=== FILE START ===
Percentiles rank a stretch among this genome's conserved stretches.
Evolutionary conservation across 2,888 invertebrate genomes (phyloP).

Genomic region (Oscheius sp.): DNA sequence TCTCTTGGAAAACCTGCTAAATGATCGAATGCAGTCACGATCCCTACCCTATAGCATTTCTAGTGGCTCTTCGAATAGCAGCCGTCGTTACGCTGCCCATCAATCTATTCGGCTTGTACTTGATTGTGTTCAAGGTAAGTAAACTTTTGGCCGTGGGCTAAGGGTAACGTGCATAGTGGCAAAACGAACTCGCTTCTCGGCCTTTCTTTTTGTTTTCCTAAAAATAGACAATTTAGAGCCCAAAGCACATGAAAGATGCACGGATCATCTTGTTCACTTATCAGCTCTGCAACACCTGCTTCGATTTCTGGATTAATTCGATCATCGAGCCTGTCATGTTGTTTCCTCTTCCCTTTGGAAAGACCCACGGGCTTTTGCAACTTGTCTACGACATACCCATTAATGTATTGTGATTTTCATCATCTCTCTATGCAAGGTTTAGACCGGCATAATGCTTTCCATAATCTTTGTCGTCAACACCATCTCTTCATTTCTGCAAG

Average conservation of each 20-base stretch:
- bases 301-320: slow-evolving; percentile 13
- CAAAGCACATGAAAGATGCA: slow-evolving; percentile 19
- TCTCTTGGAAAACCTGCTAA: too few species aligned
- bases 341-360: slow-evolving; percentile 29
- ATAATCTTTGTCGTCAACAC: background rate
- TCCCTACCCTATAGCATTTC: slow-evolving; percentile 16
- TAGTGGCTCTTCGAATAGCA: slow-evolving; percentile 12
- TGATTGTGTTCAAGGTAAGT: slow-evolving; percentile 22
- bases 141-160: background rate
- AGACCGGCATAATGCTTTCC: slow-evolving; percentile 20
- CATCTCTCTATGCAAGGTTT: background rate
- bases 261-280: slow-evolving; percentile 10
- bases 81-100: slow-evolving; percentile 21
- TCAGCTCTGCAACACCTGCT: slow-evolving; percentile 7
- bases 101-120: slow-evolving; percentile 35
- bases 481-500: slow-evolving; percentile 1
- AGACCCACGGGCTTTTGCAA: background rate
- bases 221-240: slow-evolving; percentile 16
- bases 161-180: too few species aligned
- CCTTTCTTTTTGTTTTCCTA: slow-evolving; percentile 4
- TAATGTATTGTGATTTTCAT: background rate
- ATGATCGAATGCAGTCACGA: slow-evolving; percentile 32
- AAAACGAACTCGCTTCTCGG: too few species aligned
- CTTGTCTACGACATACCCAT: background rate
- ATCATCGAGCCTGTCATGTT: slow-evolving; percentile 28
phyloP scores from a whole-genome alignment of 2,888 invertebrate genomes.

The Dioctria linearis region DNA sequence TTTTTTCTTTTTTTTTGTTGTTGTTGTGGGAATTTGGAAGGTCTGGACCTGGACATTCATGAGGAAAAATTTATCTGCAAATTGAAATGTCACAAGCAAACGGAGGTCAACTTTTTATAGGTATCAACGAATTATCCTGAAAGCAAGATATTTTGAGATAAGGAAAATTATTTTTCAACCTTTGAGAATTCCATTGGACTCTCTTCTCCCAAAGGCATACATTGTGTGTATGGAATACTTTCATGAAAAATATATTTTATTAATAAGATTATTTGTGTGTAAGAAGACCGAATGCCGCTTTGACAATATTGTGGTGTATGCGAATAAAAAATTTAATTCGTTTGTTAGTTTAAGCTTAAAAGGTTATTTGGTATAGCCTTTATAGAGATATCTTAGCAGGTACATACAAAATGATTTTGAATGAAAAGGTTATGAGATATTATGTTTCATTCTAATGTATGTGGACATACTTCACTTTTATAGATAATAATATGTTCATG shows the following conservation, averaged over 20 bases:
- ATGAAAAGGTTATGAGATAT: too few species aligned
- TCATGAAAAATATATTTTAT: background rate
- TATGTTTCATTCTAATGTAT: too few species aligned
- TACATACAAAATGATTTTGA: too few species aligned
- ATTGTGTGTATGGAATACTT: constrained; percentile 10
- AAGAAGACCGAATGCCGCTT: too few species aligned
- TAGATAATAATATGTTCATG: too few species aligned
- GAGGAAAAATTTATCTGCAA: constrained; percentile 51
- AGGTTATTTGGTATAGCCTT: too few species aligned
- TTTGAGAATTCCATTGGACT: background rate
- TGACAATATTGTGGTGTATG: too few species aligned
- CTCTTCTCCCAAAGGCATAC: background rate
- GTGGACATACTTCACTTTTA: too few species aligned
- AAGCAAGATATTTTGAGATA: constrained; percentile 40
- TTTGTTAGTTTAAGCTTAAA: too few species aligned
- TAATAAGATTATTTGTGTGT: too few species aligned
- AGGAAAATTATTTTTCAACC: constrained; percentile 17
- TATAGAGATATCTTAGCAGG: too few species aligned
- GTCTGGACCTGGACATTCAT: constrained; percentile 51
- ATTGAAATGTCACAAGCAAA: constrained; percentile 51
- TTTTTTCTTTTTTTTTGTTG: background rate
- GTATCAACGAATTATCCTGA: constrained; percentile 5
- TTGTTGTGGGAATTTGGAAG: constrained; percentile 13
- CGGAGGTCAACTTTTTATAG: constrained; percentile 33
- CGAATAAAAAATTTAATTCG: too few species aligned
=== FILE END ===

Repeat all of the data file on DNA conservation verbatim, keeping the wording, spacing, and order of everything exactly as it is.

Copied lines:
Percentiles rank a stretch among this genome's conserved stretches.
Evolutionary conservation across 2,888 invertebrate genomes (phyloP).

Genomic region (Oscheius sp.): DNA sequence TCTCTTGGAAAACCTGCTAAATGATCGAATGCAGTCACGATCCCTACCCTATAGCATTTCTAGTGGCTCTTCGAATAGCAGCCGTCGTTACGCTGCCCATCAATCTATTCGGCTTGTACTTGATTGTGTTCAAGGTAAGTAAACTTTTGGCCGTGGGCTAAGGGTAACGTGCATAGTGGCAAAACGAACTCGCTTCTCGGCCTTTCTTTTTGTTTTCCTAAAAATAGACAATTTAGAGCCCAAAGCACATGAAAGATGCACGGATCATCTTGTTCACTTATCAGCTCTGCAACACCTGCTTCGATTTCTGGATTAATTCGATCATCGAGCCTGTCATGTTGTTTCCTCTTCCCTTTGGAAAGACCCACGGGCTTTTGCAACTTGTCTACGACATACCCATTAATGTATTGTGATTTTCATCATCTCTCTATGCAAGGTTTAGACCGGCATAATGCTTTCCATAATCTTTGTCGTCAACACCATCTCTTCATTTCTGCAAG

Average conservation of each 20-base stretch:
- bases 301-320: slow-evolving; percentile 13
- CAAAGCACATGAAAGATGCA: slow-evolving; percentile 19
- TCTCTTGGAAAACCTGCTAA: too few species aligned
- bases 341-360: slow-evolving; percentile 29
- ATAATCTTTGTCGTCAACAC: background rate
- TCCCTACCCTATAGCATTTC: slow-evolving; percentile 16
- TAGTGGCTCTTCGAATAGCA: slow-evolving; percentile 12
- TGATTGTGTTCAAGGTAAGT: slow-evolving; percentile 22
- bases 141-160: background rate
- AGACCGGCATAATGCTTTCC: slow-evolving; percentile 20
- CATCTCTCTATGCAAGGTTT: background rate
- bases 261-280: slow-evolving; percentile 10
- bases 81-100: slow-evolving; percentile 21
- TCAGCTCTGCAACACCTGCT: slow-evolving; percentile 7
- bases 101-120: slow-evolving; percentile 35
- bases 481-500: slow-evolving; percentile 1
- AGACCCACGGGCTTTTGCAA: background rate
- bases 221-240: slow-evolving; percentile 16
- bases 161-180: too few species aligned
- CCTTTCTTTTTGTTTTCCTA: slow-evolving; percentile 4
- TAATGTATTGTGATTTTCAT: background rate
- ATGATCGAATGCAGTCACGA: slow-evolving; percentile 32
- AAAACGAACTCGCTTCTCGG: too few species aligned
- CTTGTCTACGACATACCCAT: background rate
- ATCATCGAGCCTGTCATGTT: slow-evolving; percentile 28
phyloP scores from a whole-genome alignment of 2,888 invertebrate genomes.

The Dioctria linearis region DNA sequence TTTTTTCTTTTTTTTTGTTGTTGTTGTGGGAATTTGGAAGGTCTGGACCTGGACATTCATGAGGAAAAATTTATCTGCAAATTGAAATGTCACAAGCAAACGGAGGTCAACTTTTTATAGGTATCAACGAATTATCCTGAAAGCAAGATATTTTGAGATAAGGAAAATTATTTTTCAACCTTTGAGAATTCCATTGGACTCTCTTCTCCCAAAGGCATACATTGTGTGTATGGAATACTTTCATGAAAAATATATTTTATTAATAAGATTATTTGTGTGTAAGAAGACCGAATGCCGCTTTGACAATATTGTGGTGTATGCGAATAAAAAATTTAATTCGTTTGTTAGTTTAAGCTTAAAAGGTTATTTGGTATAGCCTTTATAGAGATATCTTAGCAGGTACATACAAAATGATTTTGAATGAAAAGGTTATGAGATATTATGTTTCATTCTAATGTATGTGGACATACTTCACTTTTATAGATAATAATATGTTCATG shows the following conservation, averaged over 20 bases:
- ATGAAAAGGTTATGAGATAT: too few species aligned
- TCATGAAAAATATATTTTAT: background rate
- TATGTTTCATTCTAATGTAT: too few species aligned
- TACATACAAAATGATTTTGA: too few species aligned
- ATTGTGTGTATGGAATACTT: constrained; percentile 10
- AAGAAGACCGAATGCCGCTT: too few species aligned
- TAGATAATAATATGTTCATG: too few species aligned
- GAGGAAAAATTTATCTGCAA: constrained; percentile 51
- AGGTTATTTGGTATAGCCTT: too few species aligned
- TTTGAGAATTCCATTGGACT: background rate
- TGACAATATTGTGGTGTATG: too few species aligned
- CTCTTCTCCCAAAGGCATAC: background rate
- GTGGACATACTTCACTTTTA: too few species aligned
- AAGCAAGATATTTTGAGATA: constrained; percentile 40
- TTTGTTAGTTTAAGCTTAAA: too few species aligned
- TAATAAGATTATTTGTGTGT: too few species aligned
- AGGAAAATTATTTTTCAACC: constrained; percentile 17
- TATAGAGATATCTTAGCAGG: too few species aligned
- GTCTGGACCTGGACATTCAT: constrained; percentile 51
- ATTGAAATGTCACAAGCAAA: constrained; percentile 51
- TTTTTTCTTTTTTTTTGTTG: background rate
- GTATCAACGAATTATCCTGA: constrained; percentile 5
- TTGTTGTGGGAATTTGGAAG: constrained; percentile 13
- CGGAGGTCAACTTTTTATAG: constrained; percentile 33
- CGAATAAAAAATTTAATTCG: too few species aligned